RavePloughshares... as in any Van den Berg story, the circumstances are dire without ever falling into the melodramatic. Rather, contemporary existence is dire. What lesser writers might hold up as bitingly satirical, like a man whose job is waiting in line for people to acquire a new electronic or bespoke cronut, Van den Berg presents as a matter of course. The world does not need her narration to invoke a despairing chuckle. Absurdity goes unremarked upon, because it’s the order of the day, and she has much more interesting things to say ... Fans of Van den Berg’s last novel, The Third Hotel, will find comfort (if anything in Van den Berg’s work can be considered comfortable) in stories like \'The Pitch\' where the narrator confronts her husband about the other boy in a childhood picture. The story is a masterclass in suspense ... Van den Berg is not the only writer to make this move, but she is damn good at it. We suspend our disbelief to enter the story, we forget, our disbelief rendered invisible until we are explicitly reminded of it, then proceeding with caution—we won’t get fooled again—we suspend our disbelief once more, and somehow come out the other side believing in the story wholeheartedly. The trick is not making readers feel like they’ve been had, but for the story to confirm something they have perhaps long suspected: that things are as strange as they seem ... Above all, Van den Berg is a writer of wonderous understatement. Her stories end with readers feeling they have Wile E Coyote’d their way off a cliff and are only now realizing there is no ground left beneath them. Van den Berg’s introspective narration assures she is falling with us and is just as scared to find out where we are going to land—if we are going to survive.
PositivePloughsharesIn this propulsive memoir, Howard tracks what feels like a lifetime of childhood dislocation, but in fact is only a single year when Howard is between the ages of five and six. She wields the voice of a five-year-old with grace ... This narration feels like a younger Howard dictating her days to an older, wiser Howard who shapes each story to a sharp point. It’s this un-self-conscious, observational deadpan that lends humor and wit to an otherwise heartbreaking tale.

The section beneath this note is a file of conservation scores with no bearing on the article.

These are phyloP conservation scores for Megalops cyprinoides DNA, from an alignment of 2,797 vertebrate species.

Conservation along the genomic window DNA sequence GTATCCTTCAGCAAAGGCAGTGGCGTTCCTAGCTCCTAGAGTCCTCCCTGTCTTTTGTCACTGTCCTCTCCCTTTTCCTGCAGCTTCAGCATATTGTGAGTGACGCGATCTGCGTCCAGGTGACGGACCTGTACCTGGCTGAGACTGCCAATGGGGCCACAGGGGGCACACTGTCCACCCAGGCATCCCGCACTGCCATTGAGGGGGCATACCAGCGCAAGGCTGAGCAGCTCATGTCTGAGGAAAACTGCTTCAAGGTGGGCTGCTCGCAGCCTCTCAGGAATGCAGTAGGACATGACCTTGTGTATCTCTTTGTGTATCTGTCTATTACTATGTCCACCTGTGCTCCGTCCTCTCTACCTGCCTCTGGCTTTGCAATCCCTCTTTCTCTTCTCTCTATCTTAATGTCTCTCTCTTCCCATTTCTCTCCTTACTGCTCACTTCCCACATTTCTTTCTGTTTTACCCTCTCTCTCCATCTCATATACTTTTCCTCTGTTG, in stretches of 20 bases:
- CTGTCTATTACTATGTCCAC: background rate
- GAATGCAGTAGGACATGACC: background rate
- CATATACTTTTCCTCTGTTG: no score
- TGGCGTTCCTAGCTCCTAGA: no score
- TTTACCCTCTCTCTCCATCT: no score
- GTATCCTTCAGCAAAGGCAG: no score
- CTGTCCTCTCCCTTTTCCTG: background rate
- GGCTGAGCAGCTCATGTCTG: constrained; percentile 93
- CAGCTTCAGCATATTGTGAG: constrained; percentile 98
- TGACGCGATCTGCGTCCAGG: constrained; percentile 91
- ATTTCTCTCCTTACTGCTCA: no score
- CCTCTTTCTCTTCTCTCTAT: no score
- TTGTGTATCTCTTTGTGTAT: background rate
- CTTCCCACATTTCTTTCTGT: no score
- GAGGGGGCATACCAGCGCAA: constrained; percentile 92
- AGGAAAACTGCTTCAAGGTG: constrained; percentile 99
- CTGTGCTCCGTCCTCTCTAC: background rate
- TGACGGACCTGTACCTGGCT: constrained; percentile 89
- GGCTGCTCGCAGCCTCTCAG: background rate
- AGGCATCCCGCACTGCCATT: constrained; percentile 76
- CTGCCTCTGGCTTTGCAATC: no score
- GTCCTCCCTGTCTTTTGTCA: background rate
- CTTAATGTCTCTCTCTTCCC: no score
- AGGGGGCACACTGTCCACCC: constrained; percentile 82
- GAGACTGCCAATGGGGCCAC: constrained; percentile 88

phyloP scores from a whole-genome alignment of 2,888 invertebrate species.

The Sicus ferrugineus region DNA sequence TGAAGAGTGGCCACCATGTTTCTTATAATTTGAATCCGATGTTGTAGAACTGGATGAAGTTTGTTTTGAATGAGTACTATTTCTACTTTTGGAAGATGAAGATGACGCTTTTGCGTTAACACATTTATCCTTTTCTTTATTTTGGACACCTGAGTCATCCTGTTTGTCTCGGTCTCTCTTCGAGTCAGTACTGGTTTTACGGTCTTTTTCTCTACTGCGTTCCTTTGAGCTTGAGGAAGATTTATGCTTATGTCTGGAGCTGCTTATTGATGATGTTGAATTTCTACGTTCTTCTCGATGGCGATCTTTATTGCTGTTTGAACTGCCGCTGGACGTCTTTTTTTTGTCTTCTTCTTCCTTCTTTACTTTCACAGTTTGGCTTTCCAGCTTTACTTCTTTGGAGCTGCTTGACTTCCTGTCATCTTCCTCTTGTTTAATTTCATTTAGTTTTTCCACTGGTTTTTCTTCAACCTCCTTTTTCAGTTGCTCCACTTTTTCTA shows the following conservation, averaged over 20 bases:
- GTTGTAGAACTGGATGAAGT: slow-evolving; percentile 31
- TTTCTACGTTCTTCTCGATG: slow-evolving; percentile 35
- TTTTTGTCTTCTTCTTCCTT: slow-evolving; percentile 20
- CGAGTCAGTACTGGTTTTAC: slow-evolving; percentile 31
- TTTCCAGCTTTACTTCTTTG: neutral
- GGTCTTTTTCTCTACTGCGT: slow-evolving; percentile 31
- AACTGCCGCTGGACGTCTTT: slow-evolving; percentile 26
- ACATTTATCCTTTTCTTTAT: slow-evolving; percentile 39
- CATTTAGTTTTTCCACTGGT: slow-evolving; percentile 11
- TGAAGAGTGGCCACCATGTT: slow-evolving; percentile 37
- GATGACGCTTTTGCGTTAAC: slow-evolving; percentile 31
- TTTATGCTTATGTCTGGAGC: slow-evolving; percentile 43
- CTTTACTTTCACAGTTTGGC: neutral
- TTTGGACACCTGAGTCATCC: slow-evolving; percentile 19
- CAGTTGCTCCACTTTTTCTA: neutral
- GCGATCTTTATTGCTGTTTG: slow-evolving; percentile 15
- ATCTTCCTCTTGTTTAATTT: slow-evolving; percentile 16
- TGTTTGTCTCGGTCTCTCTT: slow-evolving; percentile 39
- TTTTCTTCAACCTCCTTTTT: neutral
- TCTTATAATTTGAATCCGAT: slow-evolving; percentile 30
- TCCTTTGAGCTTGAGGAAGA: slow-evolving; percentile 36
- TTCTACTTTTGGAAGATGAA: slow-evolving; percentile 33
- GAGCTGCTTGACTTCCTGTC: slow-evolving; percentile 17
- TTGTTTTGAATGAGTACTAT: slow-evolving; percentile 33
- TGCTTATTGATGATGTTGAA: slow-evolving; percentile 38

RavePloughsharesThe Bunnies go through a lot of Drafts. There is a lot of blood. Their ritual is an engaging metaphor for the emotional investment artists place in their work and the brazen disregard of an artist working with blinders on. Awad expertly balances the horror of the ritual with her acerbic humor ... The novel quickly ascends to a Heathers level of camp without losing its grip on emotional reality ...the struggle, shame, and frustration of making art rings true ... In many ways, Bunny is a book made for English majors, rife with literary references and fairytale homages, but Awad strikes a careful balance: those who pick up her references will appreciate them, and those who don’t won’t miss out on the story. Furthermore, Awad’s prose is compulsively readable, and Samantha’s voice sticks in one’s head ... With this book, no axe or spell is needed: whatever ritual Awad did, Bunny came out just right.
RavePloughshares\"... spectacular ... The first chapter alone is so startling and masterfully crafted I had to set the book down and pace my room for several minutes before continuing ... Tracker is irreverent, insightful, and deeply compelling ... [The book\'s] details don’t play large roles in the action of the story, but such brushstrokes of masterful worldbuilding abound ... Even with its vampires, shapeshifters, and magic spells, Black Leopard, Red Wolf is real.\